It's not just all in your head: How the menstrual cycle affects mental health
MAY 7, 2021
They help us grow, sleep, eat and move–but did you know our hormones also regulate our moods? Read on to hear just how much the rise and fall of our hormones each month has a hold over our mental health–and how you can work with the waves.
Our mental health is intimately linked with, and influenced by, our hormones.
Fluctuations of estrogen, progesterone and testosterone throughout the menstrual cycle can significantly alter our moods.
By understanding what’s happening at each stage of our cycles we can learn to work with, not against, our hormones.
Some more serious mental health conditions, such as PMS and PMDD, can be hormonally influenced and you should always feel supported to find help.
Trigger words: suicide, depression, anxiety, PMDD
It’s possibly the oldest insult in the archives, a real humdinger...‘you’re just hormonal’.
Throwing shade aside, it’s true that for us folxs with cycles, the highs and lows of our hormones each month can bring about immense emotional changes. Whilst some of us might feel like we swing from Jeykll to Hyde (and then all the way back again), others may only notice subtle shifts, or even none at all (alright, don’t rub it in).
Regardless of which camp we fall into, the state of our mental health is inextricably linked to our hormones(1) Women are nearly twice as likely to experience depression than men(1), and research suggests that fluctuating estrogen levels during the menstrual cycle and perimenopause can be a predominant cause of depression in women(2).
Understanding just what the actual (insert expletive here) is going on with our hormones each month and how they’re influencing our moods, can help us to view our mental health in a whole new light. Appreciating the magnitude of the mind-body connection can help us to cultivate more compassion towards ourselves–allowing us to start working with our hormones and mental health, symbiotically.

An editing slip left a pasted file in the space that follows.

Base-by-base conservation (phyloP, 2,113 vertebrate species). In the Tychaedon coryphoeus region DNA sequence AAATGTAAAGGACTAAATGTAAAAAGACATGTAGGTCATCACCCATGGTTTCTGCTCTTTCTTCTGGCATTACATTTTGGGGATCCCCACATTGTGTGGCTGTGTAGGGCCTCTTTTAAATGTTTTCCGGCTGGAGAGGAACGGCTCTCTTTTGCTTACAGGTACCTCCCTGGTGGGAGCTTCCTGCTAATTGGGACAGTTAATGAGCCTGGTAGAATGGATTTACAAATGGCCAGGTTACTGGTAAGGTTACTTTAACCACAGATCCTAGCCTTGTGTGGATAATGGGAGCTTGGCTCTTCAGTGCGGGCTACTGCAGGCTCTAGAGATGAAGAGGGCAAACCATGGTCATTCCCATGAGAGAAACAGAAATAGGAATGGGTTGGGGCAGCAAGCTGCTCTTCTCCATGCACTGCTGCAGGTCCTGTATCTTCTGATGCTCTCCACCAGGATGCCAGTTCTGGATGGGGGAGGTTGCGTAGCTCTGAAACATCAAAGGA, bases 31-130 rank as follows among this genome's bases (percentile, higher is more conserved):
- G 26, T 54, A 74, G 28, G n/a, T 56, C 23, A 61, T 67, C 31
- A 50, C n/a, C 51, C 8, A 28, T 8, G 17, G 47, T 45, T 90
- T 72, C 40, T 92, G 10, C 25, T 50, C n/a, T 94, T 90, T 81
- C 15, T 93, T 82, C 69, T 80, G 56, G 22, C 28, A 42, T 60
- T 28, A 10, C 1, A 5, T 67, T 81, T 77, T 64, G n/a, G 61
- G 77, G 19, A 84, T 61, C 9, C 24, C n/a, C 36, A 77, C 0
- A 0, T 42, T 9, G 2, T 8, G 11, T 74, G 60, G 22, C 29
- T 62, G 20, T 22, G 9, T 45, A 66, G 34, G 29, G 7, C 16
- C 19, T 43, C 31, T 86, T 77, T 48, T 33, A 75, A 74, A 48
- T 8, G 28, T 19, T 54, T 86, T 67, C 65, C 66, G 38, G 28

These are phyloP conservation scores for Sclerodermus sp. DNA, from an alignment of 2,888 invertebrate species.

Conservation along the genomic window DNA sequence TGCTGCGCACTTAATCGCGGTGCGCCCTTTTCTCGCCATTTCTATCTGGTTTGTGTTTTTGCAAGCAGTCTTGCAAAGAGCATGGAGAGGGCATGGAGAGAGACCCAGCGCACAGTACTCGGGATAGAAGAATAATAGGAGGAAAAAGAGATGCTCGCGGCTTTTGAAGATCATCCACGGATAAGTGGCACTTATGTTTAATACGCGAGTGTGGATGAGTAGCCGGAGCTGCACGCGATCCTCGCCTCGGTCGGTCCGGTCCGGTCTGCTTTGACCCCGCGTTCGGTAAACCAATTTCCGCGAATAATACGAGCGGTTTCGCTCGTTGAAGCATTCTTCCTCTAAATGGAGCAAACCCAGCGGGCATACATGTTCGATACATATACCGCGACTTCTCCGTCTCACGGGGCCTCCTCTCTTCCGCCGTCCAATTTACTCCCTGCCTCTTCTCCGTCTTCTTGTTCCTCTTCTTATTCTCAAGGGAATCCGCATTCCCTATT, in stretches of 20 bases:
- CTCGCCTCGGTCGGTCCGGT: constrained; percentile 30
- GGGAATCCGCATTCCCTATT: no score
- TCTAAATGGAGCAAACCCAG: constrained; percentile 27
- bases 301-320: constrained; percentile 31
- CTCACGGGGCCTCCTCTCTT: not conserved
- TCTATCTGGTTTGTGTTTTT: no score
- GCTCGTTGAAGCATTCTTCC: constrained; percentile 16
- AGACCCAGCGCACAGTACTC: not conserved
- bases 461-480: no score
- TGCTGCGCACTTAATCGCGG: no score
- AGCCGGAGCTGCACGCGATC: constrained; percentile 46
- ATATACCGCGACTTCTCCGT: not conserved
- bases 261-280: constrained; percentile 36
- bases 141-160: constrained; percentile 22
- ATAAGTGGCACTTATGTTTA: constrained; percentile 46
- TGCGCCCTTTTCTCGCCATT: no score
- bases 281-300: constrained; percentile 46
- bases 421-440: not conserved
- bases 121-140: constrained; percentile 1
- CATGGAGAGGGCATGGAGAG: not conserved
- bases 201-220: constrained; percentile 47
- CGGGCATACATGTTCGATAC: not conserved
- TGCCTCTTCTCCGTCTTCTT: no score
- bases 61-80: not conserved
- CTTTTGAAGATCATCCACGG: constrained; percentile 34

So, without further ado, let’s take a journey–from our cycles to our synapses.
How do sex hormones influence mood?
So, we hear a lot about the physical changes they bring about… but what about changes to our mental health? Here’s a super quick 101 of how our sex hormones impact our mood:
O’ so good, estrogen really is the matriarch of female sex hormones. Estrogen makes us glow, feel and look fabulous. It boosts our levels of serotonin and dopamine (the happy hormones), increases production of endorphins (our natural painkillers), boosts libido, and if that wasn’t already enough, dampens the effects of our stress hormones, adrenaline and cortisol(2). Generally, all round goood vibes.
The under-dog, pensive, placid and generally a party-pooper, progesterone has distinct calming qualities which leave us feeling more subdued, introspective and sometimes, on-edge(3). This is because progesterone is literally preparing the body to grow a fetus and support it throughout pregnancy, so prompting us to stay in, be calm and quiet is in our baby-growing favour.
Mainly helping us regulate muscle mass and boost our libido(4) (especially when it peaks just before ovulation), temptress testosterone helps us feel fiery, fierce, and frisky. On the flip-side, too little testosterone can feel us leaving quite the opposite, low, languid and lacking in libido.
Mood throughout the menstrual cycle
So now we know how our major sex hormones can impact our mood, let’s see them get to work.
Phase 1 - Menstruation
Just before menstruation (your period) starts, estrogen, progesterone and testosterone completely collapse to their lowest levels. Dropping estrogen, and it’s feel good factors, can leave us feeling vulnerable, fatigued and emotional–whilst a collapse in progesterone, and it’s calming qualities, can cause irritability and anxiety.
Just before our periods, many of us can feel awash with uncomfortable emotions, berating and belittling ourselves about our mental state, only for it then to alllll make sense when our period comes in.